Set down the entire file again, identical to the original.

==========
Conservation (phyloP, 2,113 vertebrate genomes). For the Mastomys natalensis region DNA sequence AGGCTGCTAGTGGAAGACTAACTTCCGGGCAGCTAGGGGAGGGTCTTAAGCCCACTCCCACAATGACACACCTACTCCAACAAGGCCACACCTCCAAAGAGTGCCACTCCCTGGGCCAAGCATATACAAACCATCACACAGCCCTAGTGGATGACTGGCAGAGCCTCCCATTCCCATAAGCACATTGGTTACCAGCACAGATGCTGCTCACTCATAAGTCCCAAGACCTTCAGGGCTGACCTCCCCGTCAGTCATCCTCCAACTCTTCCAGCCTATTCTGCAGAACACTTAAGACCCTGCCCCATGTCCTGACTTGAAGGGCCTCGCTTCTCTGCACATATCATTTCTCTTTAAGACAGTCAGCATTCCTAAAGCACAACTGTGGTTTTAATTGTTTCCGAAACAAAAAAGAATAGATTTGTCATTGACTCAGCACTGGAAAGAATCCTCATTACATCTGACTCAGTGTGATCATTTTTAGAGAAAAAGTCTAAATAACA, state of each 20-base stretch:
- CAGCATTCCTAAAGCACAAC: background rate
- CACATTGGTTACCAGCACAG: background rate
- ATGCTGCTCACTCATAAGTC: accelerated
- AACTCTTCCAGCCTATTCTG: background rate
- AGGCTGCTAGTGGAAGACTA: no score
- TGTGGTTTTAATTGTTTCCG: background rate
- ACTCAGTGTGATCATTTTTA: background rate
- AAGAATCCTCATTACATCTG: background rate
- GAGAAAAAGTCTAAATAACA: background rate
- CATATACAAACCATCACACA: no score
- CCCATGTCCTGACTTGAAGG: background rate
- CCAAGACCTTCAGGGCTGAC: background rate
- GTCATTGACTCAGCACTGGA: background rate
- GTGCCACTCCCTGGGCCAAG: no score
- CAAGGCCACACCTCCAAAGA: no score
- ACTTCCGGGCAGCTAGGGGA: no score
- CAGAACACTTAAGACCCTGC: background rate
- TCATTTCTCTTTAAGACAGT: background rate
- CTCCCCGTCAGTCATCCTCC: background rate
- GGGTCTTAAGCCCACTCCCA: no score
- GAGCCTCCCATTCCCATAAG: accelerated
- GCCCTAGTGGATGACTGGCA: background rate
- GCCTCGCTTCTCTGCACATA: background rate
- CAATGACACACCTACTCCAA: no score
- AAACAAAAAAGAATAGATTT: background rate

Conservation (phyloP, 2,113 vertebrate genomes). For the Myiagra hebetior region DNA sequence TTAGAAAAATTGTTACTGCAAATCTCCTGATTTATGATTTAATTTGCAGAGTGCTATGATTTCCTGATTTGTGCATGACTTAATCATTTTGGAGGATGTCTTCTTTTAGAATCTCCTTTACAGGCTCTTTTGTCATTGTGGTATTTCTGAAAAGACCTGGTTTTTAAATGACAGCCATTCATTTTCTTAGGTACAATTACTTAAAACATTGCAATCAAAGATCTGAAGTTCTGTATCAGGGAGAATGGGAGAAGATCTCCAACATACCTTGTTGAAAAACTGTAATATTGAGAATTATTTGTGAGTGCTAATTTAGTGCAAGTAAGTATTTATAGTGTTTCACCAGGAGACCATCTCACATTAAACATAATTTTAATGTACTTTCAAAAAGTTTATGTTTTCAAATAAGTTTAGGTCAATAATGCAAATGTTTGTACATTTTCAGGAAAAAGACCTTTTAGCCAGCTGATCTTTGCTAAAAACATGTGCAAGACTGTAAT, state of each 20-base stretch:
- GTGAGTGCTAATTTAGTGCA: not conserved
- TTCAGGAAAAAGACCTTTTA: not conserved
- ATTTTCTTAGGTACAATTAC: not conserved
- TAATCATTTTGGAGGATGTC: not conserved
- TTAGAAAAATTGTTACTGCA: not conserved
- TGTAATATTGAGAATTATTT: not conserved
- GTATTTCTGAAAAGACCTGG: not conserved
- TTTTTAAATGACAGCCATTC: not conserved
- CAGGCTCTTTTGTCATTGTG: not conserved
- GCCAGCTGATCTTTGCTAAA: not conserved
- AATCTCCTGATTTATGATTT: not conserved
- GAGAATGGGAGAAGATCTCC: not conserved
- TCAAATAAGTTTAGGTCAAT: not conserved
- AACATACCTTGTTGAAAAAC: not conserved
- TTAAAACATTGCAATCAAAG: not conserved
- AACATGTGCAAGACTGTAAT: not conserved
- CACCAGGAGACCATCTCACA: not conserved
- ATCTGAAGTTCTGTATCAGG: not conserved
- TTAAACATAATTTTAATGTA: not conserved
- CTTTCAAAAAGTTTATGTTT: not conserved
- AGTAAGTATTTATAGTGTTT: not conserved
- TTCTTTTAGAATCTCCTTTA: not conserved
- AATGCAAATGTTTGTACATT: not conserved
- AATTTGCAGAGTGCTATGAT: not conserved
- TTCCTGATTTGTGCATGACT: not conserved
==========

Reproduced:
Conservation (phyloP, 2,113 vertebrate genomes). For the Mastomys natalensis region DNA sequence AGGCTGCTAGTGGAAGACTAACTTCCGGGCAGCTAGGGGAGGGTCTTAAGCCCACTCCCACAATGACACACCTACTCCAACAAGGCCACACCTCCAAAGAGTGCCACTCCCTGGGCCAAGCATATACAAACCATCACACAGCCCTAGTGGATGACTGGCAGAGCCTCCCATTCCCATAAGCACATTGGTTACCAGCACAGATGCTGCTCACTCATAAGTCCCAAGACCTTCAGGGCTGACCTCCCCGTCAGTCATCCTCCAACTCTTCCAGCCTATTCTGCAGAACACTTAAGACCCTGCCCCATGTCCTGACTTGAAGGGCCTCGCTTCTCTGCACATATCATTTCTCTTTAAGACAGTCAGCATTCCTAAAGCACAACTGTGGTTTTAATTGTTTCCGAAACAAAAAAGAATAGATTTGTCATTGACTCAGCACTGGAAAGAATCCTCATTACATCTGACTCAGTGTGATCATTTTTAGAGAAAAAGTCTAAATAACA, state of each 20-base stretch:
- CAGCATTCCTAAAGCACAAC: background rate
- CACATTGGTTACCAGCACAG: background rate
- ATGCTGCTCACTCATAAGTC: accelerated
- AACTCTTCCAGCCTATTCTG: background rate
- AGGCTGCTAGTGGAAGACTA: no score
- TGTGGTTTTAATTGTTTCCG: background rate
- ACTCAGTGTGATCATTTTTA: background rate
- AAGAATCCTCATTACATCTG: background rate
- GAGAAAAAGTCTAAATAACA: background rate
- CATATACAAACCATCACACA: no score
- CCCATGTCCTGACTTGAAGG: background rate
- CCAAGACCTTCAGGGCTGAC: background rate
- GTCATTGACTCAGCACTGGA: background rate
- GTGCCACTCCCTGGGCCAAG: no score
- CAAGGCCACACCTCCAAAGA: no score
- ACTTCCGGGCAGCTAGGGGA: no score
- CAGAACACTTAAGACCCTGC: background rate
- TCATTTCTCTTTAAGACAGT: background rate
- CTCCCCGTCAGTCATCCTCC: background rate
- GGGTCTTAAGCCCACTCCCA: no score
- GAGCCTCCCATTCCCATAAG: accelerated
- GCCCTAGTGGATGACTGGCA: background rate
- GCCTCGCTTCTCTGCACATA: background rate
- CAATGACACACCTACTCCAA: no score
- AAACAAAAAAGAATAGATTT: background rate

Conservation (phyloP, 2,113 vertebrate genomes). For the Myiagra hebetior region DNA sequence TTAGAAAAATTGTTACTGCAAATCTCCTGATTTATGATTTAATTTGCAGAGTGCTATGATTTCCTGATTTGTGCATGACTTAATCATTTTGGAGGATGTCTTCTTTTAGAATCTCCTTTACAGGCTCTTTTGTCATTGTGGTATTTCTGAAAAGACCTGGTTTTTAAATGACAGCCATTCATTTTCTTAGGTACAATTACTTAAAACATTGCAATCAAAGATCTGAAGTTCTGTATCAGGGAGAATGGGAGAAGATCTCCAACATACCTTGTTGAAAAACTGTAATATTGAGAATTATTTGTGAGTGCTAATTTAGTGCAAGTAAGTATTTATAGTGTTTCACCAGGAGACCATCTCACATTAAACATAATTTTAATGTACTTTCAAAAAGTTTATGTTTTCAAATAAGTTTAGGTCAATAATGCAAATGTTTGTACATTTTCAGGAAAAAGACCTTTTAGCCAGCTGATCTTTGCTAAAAACATGTGCAAGACTGTAAT, state of each 20-base stretch:
- GTGAGTGCTAATTTAGTGCA: not conserved
- TTCAGGAAAAAGACCTTTTA: not conserved
- ATTTTCTTAGGTACAATTAC: not conserved
- TAATCATTTTGGAGGATGTC: not conserved
- TTAGAAAAATTGTTACTGCA: not conserved
- TGTAATATTGAGAATTATTT: not conserved
- GTATTTCTGAAAAGACCTGG: not conserved
- TTTTTAAATGACAGCCATTC: not conserved
- CAGGCTCTTTTGTCATTGTG: not conserved
- GCCAGCTGATCTTTGCTAAA: not conserved
- AATCTCCTGATTTATGATTT: not conserved
- GAGAATGGGAGAAGATCTCC: not conserved
- TCAAATAAGTTTAGGTCAAT: not conserved
- AACATACCTTGTTGAAAAAC: not conserved
- TTAAAACATTGCAATCAAAG: not conserved
- AACATGTGCAAGACTGTAAT: not conserved
- CACCAGGAGACCATCTCACA: not conserved
- ATCTGAAGTTCTGTATCAGG: not conserved
- TTAAACATAATTTTAATGTA: not conserved
- CTTTCAAAAAGTTTATGTTT: not conserved
- AGTAAGTATTTATAGTGTTT: not conserved
- TTCTTTTAGAATCTCCTTTA: not conserved
- AATGCAAATGTTTGTACATT: not conserved
- AATTTGCAGAGTGCTATGAT: not conserved
- TTCCTGATTTGTGCATGACT: not conserved